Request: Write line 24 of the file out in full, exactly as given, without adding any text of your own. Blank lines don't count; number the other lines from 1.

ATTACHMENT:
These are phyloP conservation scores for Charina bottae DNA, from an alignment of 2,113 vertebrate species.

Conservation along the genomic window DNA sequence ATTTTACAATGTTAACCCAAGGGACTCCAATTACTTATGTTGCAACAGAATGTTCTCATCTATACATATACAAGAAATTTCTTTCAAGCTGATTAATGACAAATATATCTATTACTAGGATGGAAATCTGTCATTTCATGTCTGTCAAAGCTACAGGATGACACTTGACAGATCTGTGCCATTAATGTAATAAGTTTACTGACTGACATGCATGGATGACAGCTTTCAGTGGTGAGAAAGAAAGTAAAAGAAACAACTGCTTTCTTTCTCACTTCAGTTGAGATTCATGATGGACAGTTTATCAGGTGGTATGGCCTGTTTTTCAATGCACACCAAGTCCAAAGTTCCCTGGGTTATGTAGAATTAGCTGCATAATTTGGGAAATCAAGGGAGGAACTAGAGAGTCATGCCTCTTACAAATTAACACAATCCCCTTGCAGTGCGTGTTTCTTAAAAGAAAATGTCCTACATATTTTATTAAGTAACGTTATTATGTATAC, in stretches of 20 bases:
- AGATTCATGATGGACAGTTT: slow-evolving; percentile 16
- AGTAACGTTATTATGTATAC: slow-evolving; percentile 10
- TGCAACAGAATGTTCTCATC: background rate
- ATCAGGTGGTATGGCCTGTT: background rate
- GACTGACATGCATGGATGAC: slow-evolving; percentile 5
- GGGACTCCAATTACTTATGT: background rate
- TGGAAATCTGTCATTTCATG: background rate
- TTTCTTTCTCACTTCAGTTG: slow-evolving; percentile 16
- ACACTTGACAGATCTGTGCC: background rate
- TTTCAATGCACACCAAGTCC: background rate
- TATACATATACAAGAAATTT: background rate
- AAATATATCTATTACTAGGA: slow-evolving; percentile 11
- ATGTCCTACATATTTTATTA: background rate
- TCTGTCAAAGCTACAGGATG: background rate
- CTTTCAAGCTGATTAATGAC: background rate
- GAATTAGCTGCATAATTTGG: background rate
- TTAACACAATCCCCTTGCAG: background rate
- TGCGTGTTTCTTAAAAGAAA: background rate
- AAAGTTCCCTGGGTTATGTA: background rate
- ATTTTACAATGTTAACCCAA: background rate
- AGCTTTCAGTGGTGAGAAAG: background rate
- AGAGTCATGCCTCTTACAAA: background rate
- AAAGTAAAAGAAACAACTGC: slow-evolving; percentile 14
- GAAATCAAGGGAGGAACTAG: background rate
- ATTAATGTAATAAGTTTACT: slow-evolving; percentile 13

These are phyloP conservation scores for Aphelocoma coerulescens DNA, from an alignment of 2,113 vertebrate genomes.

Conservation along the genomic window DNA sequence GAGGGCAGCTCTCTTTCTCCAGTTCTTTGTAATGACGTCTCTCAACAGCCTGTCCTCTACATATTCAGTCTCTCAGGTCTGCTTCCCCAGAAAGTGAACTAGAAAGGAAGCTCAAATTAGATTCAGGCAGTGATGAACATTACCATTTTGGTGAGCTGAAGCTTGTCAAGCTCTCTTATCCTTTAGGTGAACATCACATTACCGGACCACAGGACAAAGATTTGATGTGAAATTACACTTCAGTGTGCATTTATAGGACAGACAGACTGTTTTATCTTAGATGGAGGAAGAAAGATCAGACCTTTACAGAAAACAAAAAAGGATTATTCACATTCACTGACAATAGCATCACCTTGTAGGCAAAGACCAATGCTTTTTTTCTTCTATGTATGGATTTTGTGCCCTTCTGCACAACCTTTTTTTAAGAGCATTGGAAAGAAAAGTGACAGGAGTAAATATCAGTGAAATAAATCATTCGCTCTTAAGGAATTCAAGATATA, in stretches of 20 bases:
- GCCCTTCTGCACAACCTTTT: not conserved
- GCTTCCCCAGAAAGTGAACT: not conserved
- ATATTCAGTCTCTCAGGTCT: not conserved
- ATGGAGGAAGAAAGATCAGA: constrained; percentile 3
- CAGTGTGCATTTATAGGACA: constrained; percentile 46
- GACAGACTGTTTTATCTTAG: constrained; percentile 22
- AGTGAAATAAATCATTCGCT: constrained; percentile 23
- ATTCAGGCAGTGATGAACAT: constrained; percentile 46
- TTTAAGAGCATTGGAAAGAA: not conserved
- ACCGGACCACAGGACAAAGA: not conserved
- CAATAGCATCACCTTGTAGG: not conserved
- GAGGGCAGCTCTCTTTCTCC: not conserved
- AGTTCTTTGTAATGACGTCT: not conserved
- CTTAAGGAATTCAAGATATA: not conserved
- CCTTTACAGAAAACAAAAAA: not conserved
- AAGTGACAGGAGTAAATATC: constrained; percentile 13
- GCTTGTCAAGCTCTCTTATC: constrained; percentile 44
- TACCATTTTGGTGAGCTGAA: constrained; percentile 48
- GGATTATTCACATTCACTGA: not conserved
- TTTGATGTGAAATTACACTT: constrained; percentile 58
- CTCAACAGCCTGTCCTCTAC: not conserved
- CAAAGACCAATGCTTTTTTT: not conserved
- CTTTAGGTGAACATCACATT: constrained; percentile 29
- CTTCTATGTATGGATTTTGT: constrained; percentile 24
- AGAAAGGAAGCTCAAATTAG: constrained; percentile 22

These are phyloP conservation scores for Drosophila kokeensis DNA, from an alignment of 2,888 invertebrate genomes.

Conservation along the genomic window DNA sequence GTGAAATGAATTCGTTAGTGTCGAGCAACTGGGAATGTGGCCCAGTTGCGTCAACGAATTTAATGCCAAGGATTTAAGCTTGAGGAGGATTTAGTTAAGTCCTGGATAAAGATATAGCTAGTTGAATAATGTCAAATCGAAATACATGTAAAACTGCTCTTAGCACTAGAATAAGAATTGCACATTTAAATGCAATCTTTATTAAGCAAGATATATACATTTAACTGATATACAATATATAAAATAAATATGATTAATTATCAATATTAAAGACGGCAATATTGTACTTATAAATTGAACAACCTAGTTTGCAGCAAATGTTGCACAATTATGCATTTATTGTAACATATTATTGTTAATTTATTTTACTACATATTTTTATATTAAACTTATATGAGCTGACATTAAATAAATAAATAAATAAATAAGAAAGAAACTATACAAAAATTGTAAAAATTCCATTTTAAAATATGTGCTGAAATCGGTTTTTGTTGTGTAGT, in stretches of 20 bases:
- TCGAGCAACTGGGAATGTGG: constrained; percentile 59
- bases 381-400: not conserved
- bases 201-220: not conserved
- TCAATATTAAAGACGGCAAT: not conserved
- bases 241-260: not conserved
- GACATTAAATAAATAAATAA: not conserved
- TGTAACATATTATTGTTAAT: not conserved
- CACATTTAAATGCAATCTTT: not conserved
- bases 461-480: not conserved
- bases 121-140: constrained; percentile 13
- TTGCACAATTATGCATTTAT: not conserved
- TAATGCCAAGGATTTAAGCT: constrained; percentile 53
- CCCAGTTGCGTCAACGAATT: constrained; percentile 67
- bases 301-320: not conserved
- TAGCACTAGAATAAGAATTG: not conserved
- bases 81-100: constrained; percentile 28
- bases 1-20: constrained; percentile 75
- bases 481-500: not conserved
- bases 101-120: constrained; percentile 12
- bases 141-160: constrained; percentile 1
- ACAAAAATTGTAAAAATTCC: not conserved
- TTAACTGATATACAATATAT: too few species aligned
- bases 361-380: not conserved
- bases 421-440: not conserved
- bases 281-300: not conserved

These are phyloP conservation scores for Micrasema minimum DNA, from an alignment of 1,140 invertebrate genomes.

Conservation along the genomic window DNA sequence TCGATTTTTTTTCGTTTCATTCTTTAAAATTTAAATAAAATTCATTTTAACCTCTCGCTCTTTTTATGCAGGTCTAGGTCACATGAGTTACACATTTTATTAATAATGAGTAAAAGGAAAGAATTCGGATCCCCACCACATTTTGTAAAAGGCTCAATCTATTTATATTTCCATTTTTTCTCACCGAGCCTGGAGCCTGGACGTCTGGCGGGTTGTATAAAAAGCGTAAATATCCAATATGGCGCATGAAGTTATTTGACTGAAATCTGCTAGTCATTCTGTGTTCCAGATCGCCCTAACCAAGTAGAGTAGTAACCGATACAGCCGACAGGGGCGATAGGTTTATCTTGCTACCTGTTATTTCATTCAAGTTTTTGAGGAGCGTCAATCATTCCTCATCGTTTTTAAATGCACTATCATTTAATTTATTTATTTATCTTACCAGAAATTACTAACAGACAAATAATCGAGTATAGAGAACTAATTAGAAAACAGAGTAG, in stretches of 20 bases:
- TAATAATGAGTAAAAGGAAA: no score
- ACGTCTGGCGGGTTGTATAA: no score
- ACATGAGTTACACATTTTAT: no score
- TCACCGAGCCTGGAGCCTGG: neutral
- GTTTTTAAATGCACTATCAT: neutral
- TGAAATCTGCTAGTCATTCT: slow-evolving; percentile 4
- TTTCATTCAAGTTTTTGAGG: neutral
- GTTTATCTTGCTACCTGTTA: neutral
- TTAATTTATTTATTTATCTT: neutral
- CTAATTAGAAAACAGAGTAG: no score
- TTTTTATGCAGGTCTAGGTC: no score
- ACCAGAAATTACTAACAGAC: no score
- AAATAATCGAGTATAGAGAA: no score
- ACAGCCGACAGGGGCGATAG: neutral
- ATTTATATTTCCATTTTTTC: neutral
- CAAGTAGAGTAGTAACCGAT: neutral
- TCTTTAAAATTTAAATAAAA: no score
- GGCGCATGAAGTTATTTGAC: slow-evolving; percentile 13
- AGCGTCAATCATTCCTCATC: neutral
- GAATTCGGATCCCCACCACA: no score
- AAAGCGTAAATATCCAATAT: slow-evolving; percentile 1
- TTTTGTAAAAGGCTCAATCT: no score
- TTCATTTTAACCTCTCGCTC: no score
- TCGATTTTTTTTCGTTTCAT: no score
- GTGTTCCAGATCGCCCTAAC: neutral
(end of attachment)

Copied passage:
- AGAGTCATGCCTCTTACAAA: background rate